Because not everything I'm about to write about Bread and Puppet Theater and its new show, The Battle of the Terrorists and the Horrorists, is positive, I want to be sure to say upfront that I think you should go see this company during its brief annual visit to Theater for the New City. In fact, I'm recommending that you see it next year and the year after that, and every year that Peter Schumann's health, Bread and Puppet's solvency, and the seemingly inexhaustible supply of local volunteers allow the company to bring its unique brand of theater to New York. Even after more than 40 years, there is simply no other theater group quite like this. In keeping with its street theater and outdoor circus roots, Bread and Puppet welcomed audience members outside Theater for the New City's First Avenue entrance with a brass band led by what appeared to be a Salvation Army Santa Claus. When the band marched inside, the show was about to begin—a more exuberant approach than just blinking the lights in the lobby.
Once the audience members had taken their seats, a master of ceremonies welcomed us and introduced the premise of the show with the aid of illustrated placards. Recent history has been dominated by a war between the Terrorists and the Horrorists. These two groups look different but are suspiciously similar beneath their costumes. They both believe in good and bad, concepts that are "dialectically meaningless." There is a God of Everything and a God of Nothing, both played by the same actor/dancer (Schumann, the company's director). Their witnesses, their victims, and their enablers are the cardboard citizenry, represented by a dozen or so volunteers in white costumes. They hold up cardboard cutouts, implying that "the people" have been rendered two-dimensional by the reductive rhetoric of good and evil. Other allegorical figures are represented by Schumann's trademark giant puppets.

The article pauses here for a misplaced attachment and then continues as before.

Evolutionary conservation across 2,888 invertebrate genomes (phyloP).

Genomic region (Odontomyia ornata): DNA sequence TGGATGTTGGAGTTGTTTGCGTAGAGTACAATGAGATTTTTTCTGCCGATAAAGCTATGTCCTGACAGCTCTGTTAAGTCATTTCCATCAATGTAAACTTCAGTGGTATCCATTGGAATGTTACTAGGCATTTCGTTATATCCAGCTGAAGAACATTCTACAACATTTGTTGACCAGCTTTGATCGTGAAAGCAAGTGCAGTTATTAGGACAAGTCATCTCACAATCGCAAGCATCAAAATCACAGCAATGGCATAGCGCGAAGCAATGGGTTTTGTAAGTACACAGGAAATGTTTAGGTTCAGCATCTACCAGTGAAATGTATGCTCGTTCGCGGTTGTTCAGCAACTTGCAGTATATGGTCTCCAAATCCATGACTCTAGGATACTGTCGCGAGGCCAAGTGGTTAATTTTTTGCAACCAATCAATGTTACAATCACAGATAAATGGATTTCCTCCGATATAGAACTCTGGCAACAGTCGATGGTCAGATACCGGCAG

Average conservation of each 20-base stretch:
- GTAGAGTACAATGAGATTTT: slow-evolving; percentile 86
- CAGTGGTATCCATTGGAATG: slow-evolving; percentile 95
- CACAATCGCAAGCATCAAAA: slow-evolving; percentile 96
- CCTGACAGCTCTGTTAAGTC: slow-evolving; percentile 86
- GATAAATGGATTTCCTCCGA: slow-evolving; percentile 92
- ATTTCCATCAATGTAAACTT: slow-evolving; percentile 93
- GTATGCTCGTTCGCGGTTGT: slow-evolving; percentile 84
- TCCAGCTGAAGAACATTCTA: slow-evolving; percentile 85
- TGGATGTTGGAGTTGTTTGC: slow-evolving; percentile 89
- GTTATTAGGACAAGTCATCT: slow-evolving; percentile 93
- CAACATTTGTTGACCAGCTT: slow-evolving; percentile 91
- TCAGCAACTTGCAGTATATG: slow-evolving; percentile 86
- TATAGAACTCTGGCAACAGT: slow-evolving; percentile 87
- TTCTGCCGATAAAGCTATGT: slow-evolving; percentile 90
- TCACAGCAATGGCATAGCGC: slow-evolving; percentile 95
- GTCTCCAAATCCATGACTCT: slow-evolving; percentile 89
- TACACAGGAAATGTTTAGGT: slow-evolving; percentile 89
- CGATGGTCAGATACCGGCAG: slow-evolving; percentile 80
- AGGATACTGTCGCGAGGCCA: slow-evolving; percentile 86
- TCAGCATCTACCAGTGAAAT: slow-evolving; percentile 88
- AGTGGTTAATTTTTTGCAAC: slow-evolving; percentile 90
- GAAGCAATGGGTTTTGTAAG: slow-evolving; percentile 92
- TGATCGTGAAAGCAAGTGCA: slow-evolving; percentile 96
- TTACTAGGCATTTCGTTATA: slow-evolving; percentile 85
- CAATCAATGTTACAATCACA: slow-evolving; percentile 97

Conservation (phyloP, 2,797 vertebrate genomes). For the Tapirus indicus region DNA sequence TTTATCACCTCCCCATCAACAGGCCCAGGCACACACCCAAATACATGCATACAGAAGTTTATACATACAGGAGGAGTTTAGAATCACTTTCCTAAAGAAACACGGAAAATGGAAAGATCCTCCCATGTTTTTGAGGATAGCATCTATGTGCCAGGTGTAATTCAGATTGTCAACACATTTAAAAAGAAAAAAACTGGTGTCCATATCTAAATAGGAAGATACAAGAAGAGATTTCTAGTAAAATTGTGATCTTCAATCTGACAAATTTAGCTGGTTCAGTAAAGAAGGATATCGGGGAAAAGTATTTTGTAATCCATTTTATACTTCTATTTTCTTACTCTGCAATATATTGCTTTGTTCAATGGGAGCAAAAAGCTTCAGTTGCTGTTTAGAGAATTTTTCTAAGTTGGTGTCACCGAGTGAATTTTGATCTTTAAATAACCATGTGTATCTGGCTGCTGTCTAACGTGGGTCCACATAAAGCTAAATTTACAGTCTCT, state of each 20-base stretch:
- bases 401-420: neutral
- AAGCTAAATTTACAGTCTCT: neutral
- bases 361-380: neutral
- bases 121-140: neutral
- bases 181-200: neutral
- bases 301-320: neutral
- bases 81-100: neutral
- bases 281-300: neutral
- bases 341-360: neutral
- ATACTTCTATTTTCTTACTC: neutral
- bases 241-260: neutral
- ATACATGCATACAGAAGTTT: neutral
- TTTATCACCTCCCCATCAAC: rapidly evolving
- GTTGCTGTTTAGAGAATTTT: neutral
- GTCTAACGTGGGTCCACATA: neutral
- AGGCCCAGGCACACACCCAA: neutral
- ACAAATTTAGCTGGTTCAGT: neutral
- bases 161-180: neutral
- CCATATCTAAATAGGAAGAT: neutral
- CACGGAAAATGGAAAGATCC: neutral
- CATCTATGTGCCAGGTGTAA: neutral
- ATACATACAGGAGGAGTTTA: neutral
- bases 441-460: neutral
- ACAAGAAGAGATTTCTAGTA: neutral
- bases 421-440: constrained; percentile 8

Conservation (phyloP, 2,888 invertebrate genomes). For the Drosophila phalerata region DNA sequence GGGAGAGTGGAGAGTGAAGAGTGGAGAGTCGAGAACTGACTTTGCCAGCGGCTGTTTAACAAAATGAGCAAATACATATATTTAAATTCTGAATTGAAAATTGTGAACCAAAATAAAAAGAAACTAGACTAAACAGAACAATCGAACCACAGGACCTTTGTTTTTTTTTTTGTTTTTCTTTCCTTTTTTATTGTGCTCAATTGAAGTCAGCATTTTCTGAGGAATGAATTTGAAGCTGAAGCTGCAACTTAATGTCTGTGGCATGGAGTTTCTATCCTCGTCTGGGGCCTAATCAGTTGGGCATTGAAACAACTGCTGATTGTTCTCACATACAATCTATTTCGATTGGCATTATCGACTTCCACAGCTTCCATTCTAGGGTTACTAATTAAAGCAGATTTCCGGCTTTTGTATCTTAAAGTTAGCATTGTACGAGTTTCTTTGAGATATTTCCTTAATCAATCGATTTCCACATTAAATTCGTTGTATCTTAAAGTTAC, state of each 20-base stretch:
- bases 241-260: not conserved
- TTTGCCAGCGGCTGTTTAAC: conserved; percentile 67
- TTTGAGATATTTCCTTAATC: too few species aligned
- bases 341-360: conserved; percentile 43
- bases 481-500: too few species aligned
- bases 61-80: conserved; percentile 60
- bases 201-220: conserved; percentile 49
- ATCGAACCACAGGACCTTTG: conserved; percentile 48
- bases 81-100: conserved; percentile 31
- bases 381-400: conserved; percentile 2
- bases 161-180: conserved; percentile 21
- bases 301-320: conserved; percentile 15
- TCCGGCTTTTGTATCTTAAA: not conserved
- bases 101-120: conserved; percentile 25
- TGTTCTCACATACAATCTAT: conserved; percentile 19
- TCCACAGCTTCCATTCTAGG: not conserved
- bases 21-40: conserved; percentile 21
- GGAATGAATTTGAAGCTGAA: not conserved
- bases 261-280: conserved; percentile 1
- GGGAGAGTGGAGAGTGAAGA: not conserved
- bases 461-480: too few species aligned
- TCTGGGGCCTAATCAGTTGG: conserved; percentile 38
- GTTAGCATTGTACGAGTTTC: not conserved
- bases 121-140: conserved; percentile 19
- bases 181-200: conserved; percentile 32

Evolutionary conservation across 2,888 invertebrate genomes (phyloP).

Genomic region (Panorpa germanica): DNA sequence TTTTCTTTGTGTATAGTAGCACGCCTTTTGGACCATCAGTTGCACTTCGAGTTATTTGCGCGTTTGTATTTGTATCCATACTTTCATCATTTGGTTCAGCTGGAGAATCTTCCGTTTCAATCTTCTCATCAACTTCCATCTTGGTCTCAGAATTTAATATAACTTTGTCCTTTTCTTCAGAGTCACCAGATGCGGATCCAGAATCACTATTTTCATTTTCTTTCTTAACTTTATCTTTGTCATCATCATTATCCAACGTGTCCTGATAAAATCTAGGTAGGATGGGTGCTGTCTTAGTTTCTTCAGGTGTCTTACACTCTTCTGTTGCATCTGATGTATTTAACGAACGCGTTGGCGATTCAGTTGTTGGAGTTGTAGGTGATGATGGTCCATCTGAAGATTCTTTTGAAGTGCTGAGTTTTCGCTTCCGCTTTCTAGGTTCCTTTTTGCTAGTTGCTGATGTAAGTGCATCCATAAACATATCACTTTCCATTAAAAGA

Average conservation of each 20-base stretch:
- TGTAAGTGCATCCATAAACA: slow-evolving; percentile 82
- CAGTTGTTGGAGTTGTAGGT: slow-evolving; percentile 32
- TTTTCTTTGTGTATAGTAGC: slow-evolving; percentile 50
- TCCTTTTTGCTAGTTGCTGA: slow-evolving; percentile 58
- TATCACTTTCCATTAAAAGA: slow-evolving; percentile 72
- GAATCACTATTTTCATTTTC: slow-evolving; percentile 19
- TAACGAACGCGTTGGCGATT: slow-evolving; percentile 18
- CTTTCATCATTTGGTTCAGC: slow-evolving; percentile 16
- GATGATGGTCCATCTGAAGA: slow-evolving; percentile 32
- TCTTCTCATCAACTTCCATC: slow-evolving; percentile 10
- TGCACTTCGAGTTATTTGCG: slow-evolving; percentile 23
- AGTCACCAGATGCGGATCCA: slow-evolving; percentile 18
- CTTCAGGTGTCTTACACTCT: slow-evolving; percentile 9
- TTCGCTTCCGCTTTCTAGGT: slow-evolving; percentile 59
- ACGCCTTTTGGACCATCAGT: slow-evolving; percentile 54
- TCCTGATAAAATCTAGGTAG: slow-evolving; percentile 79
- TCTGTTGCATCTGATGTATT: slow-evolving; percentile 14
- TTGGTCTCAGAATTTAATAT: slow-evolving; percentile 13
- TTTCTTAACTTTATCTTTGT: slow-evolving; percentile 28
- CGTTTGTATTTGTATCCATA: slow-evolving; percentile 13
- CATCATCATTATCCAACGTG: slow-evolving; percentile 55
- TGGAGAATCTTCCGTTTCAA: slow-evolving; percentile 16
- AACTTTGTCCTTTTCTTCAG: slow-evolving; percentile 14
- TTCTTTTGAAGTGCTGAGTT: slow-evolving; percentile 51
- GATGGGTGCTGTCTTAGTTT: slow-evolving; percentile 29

Much of what ensued was clever. Some of it was breathtakingly beautiful. The overall concept, though, was disappointingly schematic and not illuminating. Three white puppets, apparently functioning as Fate-like sisters, turned the wheel of history. A plane was used as a weapon. A war ensued. The cardboard citizenry read about these events in the news and occasionally stomped its feet or danced in circles at the prompting of Schumann's God of Nothing.
Schumann's great talent is that the rough-hewn aesthetic of his puppet designs doesn't keep the puppets from dancing with extraordinary grace, and he himself remains a nimble and compelling performer. His ability to orchestrate these events in a short period of time, using local talent, is also admirable.
Still, for a show that began by attacking the simplistic ideology of both terrorism and the war on terror, the politics of The Battle of the Terrorists and the Horrorists presents a gratingly simple political vision in its own right. It's also worth noting that, while the lack of a program is meant in part to downplay the contribution of any given individual and emphasize the collective nature of Bread and Puppet's communal approach to art, society, and bread-making, no effort at all is made to de-emphasize Schumann's status as auteurist guru. Publicity materials for this production spend over a page detailing his accomplishments, his influences, and his personal history. Everyone else is just a cardboard citizen doing the work and dancing the dance assigned to them by their leader.
Bread and Puppet has been a major presence in agit-prop theater for decades, and much about its agenda and its operation is genuinely exciting. The whole-grain sourdough bread and pungent garlic-laden aioli, given out in a kind of secular communion after the performance, is delicious. Like all entrenched institutions, though, this company should be held accountable for any whiff of hypocrisy in its power dynamics or its politics, lest it become a reflection of the systems it decries.